USA Today: Flaring natural gas turns ‘drill, baby, drill’ to ‘burn, baby, burn’

As Europe bakes, wildfires burn in the Arctic Circle and July is shaping up as Earth’s hottest month since record-keeping began in 1880, Americans are becoming more keenly aware of global warming. They increasingly recognize the need to reduce burning fossil fuels that generate heat-trapping greenhouse gases.

Wind and solar are now the fastest growing sources of electricity. Scores of cities, counties and states are setting clean energy goals. Electric car sales are inching higher. Green upstarts are working to capture methane as a renewable fuel from livestock manure and food waste, rather than let it slip into atmosphere.

It might come as a shock that amid this growing sense of planet accountability, oil companies are still allowed to pull billions of cubic feet of natural gas from the ground and simply set it on fire.

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Las Cruces Sun News: Time to cut methane pollution in New Mexico

Industry is distorting the truth about the dangers of methane pollution from oil and gas drilling just as Gov. Lujan Grisham’s administration is taking action to cut methane and other air toxics in New Mexico.

Now, industry — in particular, their leading statewide trade association, the New Mexico Oil and Gas Association — hopes that by distorting public understanding about methane pollution and waste they can derail or delay efforts to address it.

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Las Cruces Sun News: Aztec, Durango mayors call for tough methane regulations

As elected officials in Durango, Colorado, and Aztec, New Mexico, we each serve communities that are very different. But what we have in common is a 2,500-square-mile problem that affects our shared economy, watershed and airshed. The Four Corners methane cloud is the largest source of methane pollution in North America and the reason why local, elected officials from New Mexico and Colorado are working together in support of strong, statewide methane regulations in New Mexico that will reduce this pollution and hold the oil and gas industry accountable.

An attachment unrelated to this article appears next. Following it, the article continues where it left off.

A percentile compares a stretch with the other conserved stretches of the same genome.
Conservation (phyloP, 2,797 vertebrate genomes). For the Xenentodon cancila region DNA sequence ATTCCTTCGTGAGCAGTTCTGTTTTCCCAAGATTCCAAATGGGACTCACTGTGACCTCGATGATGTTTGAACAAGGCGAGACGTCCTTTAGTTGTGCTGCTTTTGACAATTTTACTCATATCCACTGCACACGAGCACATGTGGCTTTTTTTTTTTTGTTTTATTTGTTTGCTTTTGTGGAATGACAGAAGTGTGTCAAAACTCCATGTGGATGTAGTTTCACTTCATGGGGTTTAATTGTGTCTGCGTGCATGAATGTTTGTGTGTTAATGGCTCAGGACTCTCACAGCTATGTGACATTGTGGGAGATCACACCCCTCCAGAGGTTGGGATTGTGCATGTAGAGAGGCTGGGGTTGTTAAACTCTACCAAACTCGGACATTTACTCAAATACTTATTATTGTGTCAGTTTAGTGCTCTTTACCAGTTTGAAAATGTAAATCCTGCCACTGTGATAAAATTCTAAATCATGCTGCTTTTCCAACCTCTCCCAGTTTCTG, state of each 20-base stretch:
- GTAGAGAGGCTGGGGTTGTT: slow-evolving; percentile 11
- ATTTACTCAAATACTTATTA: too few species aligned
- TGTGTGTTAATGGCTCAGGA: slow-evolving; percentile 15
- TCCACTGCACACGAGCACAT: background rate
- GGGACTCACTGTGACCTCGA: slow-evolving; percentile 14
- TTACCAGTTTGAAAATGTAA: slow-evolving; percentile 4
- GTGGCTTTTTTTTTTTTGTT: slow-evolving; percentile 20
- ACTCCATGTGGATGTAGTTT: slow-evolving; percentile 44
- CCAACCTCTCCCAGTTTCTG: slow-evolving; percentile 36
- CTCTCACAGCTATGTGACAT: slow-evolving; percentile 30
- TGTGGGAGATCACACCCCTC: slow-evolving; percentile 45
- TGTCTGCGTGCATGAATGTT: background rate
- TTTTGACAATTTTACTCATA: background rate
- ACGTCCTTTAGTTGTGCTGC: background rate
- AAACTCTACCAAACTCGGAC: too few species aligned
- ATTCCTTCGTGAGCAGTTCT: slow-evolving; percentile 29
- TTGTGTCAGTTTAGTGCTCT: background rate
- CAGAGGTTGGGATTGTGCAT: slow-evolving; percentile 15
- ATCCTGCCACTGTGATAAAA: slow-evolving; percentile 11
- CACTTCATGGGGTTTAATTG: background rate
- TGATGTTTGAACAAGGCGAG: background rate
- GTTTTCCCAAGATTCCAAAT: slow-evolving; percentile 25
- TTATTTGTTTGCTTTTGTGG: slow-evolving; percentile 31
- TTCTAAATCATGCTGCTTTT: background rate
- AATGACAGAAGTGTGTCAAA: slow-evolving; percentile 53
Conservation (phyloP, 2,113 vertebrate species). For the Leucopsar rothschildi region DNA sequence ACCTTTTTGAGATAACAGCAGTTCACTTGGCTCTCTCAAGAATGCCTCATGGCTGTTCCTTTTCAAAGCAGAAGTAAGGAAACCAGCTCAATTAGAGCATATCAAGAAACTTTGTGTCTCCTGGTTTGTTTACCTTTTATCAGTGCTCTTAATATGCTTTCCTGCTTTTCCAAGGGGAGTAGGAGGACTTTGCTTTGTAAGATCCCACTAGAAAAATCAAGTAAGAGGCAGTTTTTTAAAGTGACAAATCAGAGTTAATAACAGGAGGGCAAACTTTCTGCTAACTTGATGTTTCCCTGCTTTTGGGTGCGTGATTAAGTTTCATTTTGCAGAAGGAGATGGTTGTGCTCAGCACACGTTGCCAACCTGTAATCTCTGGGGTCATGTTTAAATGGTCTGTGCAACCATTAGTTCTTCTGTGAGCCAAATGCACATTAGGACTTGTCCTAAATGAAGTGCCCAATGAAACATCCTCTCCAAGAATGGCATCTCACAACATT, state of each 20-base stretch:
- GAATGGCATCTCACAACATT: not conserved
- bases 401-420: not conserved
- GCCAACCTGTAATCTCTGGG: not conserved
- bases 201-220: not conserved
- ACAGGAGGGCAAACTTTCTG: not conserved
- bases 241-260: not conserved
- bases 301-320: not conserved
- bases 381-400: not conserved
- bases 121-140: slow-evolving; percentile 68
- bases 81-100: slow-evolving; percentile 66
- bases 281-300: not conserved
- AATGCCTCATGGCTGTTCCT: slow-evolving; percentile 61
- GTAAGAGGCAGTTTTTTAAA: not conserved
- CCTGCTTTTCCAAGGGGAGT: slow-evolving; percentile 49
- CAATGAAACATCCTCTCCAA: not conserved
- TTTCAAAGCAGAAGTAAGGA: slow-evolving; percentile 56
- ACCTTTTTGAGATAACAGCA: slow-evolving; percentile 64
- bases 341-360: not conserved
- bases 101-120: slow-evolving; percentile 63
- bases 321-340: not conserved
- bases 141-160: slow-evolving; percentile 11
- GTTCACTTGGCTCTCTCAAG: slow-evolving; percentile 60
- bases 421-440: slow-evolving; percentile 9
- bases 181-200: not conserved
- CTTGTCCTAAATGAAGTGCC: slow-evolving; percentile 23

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Forbes Op-ed: Can Fossil Fuel Companies Find A Place In A Climate-Friendly World?

We have to transform our energy system to avert the worst impacts of climate change. And if oil-and-gas companies want a place in that future, they must transform themselves—or else be consigned to history. Is it realistic to think fossil fuel companies could be part of the solution? Plenty of reasonable people say no, but I think constructive engagement with some in the industry can speed the transition. A few companies have taken meaningful steps in the right direction. To secure a place in the future, however, they need to think bigger and move faster.

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Albuquerque Journal Op-ed: Industry must focus on methane reforms

The oil and gas industry is up to its old tricks again, trying to deceive us that it’s going to clean up rampant methane pollution and waste from oil and gas production. But before I shed light on the oil and gas disinformation machine, let’s keep our eye on the ball: New Mexico can and should be a national leader that puts people over polluters by keeping methane and other air pollutants out of New Mexico’s beautiful skies.

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Forbes Op-ed: Applying Technology To Sustainability Is A Win-Win For Business And Profit

This week, business executives, tech entrepreneurs, and investors met in Aspen, Colorado at the Fortune Brainstorm Tech 2019 conference. This annual gathering brings movers and shakers together to discuss the latest tech trends and how businesses can find a competitive edge in a fast-paced marketplace. From retail to transportation to entertainment, technology advances are changing every industry, and knowing where the trends are heading can mean the difference between Netflix and Blockbuster.

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Crosscut Op-ed: Actually, Jay Inslee is right to oppose Kalama’s methanol plant

It is understandable that many people are confused about the methanol plant that Northwest Innovation Works wants to build in Kalama, Cowlitz County. It has a rather controversial history and there are vastly differing opinions about it. Let’s start with the facts.

The plant would be the largest methanol plant in the world. It would consume 320 million cubic feet of methane (the main component of natural gas) per day, more than is used by every gas-fired power plant in Washington combined. It would also use 5 million gallons of water per day, nearly what the entire city of Portland uses. The methanol produced would be shipped to China. Despite the seemingly local company name, NW Innovation Works is funded by the Chinese and is a commercial offshoot of the Chinese Academy of Sciences, which is run by the government.

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